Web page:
Objectors including 15 councils lose their bid to force further assessment of the controversial Government project.
Campaigners have vowed to fight on after the Court of Appeal rejected their latest challenges to the Government’s HS2 high-speed rail project.
Objectors including 15 councils and residents’ associations along the route had wanted judges to order further assessment of the entire scheme.
But their plea was dismissed on all grounds – although they were granted the right of a final appeal to the Supreme Court, the highest court in the land.
The Department for Transport said the ruling would allow them to press on with the project.
High Speed Rail minister Simon Burns said: “This is the second time in four months a court has rejected attempts to derail HS2.
“I urge opponents not to waste any more taxpayers’ money on expensive litigation and instead work with us on making HS2 the very best it can be.”
However, campaigners declared they would battle on to ensure the Government does not “duck its environmental responsibilities”.
Hilary Wharf, director of the HS2 Action Alliance (HS2AA), said: “We are confident that our position is a strong one and we are pleased that the Court has allowed our appeal to the Supreme Court.
“It’s concerning however that we have to go to the highest court in the land to make the Government give the environment the respect it deserves.”
The scheme is the country’s largest infrastructure project for a generation and the largest single rail project since the 19th century.
The proposed route would run from London to Birmingham before splitting into lines that run through Manchester and Leeds.
The estimated cost of the scheme has recently risen from £33bn to £42bn, although critics put the figure at closer to £60bn.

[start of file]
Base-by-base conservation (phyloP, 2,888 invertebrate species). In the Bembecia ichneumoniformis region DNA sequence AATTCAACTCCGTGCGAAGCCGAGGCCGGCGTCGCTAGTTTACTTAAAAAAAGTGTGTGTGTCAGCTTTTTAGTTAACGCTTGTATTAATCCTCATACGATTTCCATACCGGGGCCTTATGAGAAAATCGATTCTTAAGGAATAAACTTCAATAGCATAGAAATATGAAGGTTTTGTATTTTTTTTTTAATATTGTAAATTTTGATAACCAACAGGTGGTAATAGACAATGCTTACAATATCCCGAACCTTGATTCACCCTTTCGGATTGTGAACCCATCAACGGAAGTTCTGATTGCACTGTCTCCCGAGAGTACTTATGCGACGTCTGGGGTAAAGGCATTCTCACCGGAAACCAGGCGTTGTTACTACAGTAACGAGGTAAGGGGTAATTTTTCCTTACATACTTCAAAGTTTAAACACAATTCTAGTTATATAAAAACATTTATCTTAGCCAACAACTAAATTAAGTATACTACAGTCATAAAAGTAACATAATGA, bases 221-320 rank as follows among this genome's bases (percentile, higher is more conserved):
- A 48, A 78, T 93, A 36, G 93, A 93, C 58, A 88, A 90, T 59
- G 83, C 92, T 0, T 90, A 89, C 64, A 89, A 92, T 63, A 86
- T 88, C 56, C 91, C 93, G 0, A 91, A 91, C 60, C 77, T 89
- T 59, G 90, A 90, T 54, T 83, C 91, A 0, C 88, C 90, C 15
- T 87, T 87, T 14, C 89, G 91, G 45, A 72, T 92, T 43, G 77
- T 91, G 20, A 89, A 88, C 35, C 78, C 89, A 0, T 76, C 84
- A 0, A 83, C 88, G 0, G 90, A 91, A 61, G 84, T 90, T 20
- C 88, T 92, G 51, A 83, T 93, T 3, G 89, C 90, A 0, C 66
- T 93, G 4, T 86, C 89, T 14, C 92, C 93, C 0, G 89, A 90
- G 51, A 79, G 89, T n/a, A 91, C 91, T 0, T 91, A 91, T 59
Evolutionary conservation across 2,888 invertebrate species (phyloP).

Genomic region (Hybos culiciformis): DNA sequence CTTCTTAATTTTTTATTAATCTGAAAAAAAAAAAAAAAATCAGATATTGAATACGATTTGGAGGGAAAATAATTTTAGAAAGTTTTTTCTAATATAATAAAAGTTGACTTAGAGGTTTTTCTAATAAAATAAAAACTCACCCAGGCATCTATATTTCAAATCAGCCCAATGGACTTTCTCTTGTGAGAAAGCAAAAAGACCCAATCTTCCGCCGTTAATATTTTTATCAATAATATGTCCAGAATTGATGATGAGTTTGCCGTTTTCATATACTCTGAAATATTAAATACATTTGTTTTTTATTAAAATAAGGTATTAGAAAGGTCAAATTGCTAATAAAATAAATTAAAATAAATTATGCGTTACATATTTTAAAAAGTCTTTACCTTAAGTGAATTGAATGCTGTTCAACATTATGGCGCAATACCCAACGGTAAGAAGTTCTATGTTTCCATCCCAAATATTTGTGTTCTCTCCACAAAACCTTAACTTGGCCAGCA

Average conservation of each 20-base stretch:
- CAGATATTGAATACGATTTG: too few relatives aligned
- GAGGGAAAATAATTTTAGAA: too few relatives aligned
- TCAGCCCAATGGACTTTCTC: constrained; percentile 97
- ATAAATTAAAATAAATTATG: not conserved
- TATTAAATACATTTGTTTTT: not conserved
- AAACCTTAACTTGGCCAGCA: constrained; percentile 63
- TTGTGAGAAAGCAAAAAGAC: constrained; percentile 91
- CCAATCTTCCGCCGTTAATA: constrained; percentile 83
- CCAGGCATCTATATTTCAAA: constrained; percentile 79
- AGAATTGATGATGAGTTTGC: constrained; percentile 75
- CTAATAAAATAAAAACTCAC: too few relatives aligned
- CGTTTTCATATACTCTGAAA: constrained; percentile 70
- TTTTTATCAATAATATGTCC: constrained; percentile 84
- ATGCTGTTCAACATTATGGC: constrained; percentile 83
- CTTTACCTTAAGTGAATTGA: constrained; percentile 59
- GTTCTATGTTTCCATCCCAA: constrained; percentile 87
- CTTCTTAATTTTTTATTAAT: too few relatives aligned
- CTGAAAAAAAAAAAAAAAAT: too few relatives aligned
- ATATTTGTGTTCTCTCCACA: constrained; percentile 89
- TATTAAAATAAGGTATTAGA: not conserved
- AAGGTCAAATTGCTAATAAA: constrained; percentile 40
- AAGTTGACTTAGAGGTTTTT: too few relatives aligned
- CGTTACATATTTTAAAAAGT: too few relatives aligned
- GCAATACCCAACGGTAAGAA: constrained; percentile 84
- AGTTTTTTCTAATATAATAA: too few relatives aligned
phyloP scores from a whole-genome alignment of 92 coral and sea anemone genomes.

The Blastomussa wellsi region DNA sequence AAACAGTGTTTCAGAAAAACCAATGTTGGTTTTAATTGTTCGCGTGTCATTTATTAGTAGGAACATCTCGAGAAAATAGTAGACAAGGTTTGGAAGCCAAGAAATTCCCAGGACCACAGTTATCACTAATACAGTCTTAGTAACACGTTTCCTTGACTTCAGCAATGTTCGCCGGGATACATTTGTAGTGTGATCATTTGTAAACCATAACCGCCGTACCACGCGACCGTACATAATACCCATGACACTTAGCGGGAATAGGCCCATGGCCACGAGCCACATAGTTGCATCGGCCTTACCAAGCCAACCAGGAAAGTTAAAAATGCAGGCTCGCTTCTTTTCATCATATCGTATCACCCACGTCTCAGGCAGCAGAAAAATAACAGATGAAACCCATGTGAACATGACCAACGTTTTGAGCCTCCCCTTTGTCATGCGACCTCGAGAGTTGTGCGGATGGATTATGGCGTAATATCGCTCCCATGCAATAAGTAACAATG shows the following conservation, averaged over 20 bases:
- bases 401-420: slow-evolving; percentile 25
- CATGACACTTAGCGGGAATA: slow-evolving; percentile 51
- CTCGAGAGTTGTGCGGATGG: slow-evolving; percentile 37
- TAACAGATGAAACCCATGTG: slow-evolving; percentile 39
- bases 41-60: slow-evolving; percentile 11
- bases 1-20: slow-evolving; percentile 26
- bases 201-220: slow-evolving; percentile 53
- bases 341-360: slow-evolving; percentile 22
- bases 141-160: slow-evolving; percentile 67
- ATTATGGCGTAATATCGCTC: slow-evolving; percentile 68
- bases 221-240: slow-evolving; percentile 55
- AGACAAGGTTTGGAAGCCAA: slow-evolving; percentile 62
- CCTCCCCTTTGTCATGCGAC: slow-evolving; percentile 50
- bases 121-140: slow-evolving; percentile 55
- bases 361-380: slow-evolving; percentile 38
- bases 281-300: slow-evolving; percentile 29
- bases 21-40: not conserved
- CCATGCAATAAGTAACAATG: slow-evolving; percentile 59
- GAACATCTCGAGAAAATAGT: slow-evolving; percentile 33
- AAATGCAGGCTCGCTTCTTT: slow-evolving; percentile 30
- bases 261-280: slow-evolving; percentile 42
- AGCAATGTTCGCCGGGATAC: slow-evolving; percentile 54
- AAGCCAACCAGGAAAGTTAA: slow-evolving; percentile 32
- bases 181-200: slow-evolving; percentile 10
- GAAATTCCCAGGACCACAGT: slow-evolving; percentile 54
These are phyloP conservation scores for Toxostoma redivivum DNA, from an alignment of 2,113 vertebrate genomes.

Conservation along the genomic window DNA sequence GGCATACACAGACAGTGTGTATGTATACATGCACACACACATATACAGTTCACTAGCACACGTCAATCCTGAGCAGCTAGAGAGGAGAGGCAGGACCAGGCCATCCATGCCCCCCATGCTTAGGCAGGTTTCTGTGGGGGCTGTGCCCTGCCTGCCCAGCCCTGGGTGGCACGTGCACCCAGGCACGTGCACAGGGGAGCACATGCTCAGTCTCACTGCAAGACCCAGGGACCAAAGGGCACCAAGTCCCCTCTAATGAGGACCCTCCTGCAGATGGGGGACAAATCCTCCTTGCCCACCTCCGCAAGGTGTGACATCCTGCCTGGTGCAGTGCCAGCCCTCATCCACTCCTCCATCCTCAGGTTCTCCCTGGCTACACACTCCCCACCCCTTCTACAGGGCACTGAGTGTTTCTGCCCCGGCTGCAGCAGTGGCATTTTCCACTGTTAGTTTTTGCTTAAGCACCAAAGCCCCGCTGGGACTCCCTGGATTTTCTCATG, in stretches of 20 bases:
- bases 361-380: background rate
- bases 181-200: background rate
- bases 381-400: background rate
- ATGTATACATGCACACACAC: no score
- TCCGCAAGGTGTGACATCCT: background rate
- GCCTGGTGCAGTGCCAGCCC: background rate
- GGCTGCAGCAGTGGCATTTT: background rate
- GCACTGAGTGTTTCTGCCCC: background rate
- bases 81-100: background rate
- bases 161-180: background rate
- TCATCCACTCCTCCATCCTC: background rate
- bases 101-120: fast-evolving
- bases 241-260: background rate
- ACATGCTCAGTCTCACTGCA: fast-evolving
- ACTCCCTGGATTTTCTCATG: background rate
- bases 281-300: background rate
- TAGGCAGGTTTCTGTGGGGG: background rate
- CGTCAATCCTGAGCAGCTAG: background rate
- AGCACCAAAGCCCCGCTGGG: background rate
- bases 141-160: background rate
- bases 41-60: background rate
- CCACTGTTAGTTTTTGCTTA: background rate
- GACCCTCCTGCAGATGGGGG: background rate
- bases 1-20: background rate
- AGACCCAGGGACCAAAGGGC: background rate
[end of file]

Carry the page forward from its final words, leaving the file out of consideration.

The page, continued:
They also argue it will cause environmental damage, the loss of homes and disruption to many communities.
Former Labour cabinet minister Lord Mandelson and ex-transport secretary Alistair Darling are among those to have cast doubt on it in recent weeks.
But on Tuesday, David Cameron reiterated its importance to securing Britain’s position in his much-trumpeted “global race”.
David Elwin QC, appearing for the HS2AA, argued that the scheme needed a strategic environment assessment (SEA) before it could proceed.
He claimed the Government had broken a European directive requiring an SEA and called for the High Court’s ruling in March to be overruled.
Nine areas of legal challenge were brought to the High Court but the only one to succeed related to the property compensation consultation, which is now being re-run.
Despite the latest failure, campaigners drew comfort from a split in the three-judge panel on whether an SEA should have been carried out.
Lord Dyson, the Master of the Rolls, and Lord justice Richards, backed the Government but Lord Justice Sullivan disagreed.
Councillor Martin Tett, chairman of the 51m alliance and leader of Buckinghamshire County Council, expressed disappointment at the latest ruling.
He said: “This is another example of the Department for Transport and HS2 Ltd riding roughshod over public opinion, ploughing ahead regardless of what local communities want and ignoring the environmental merits of the alternatives.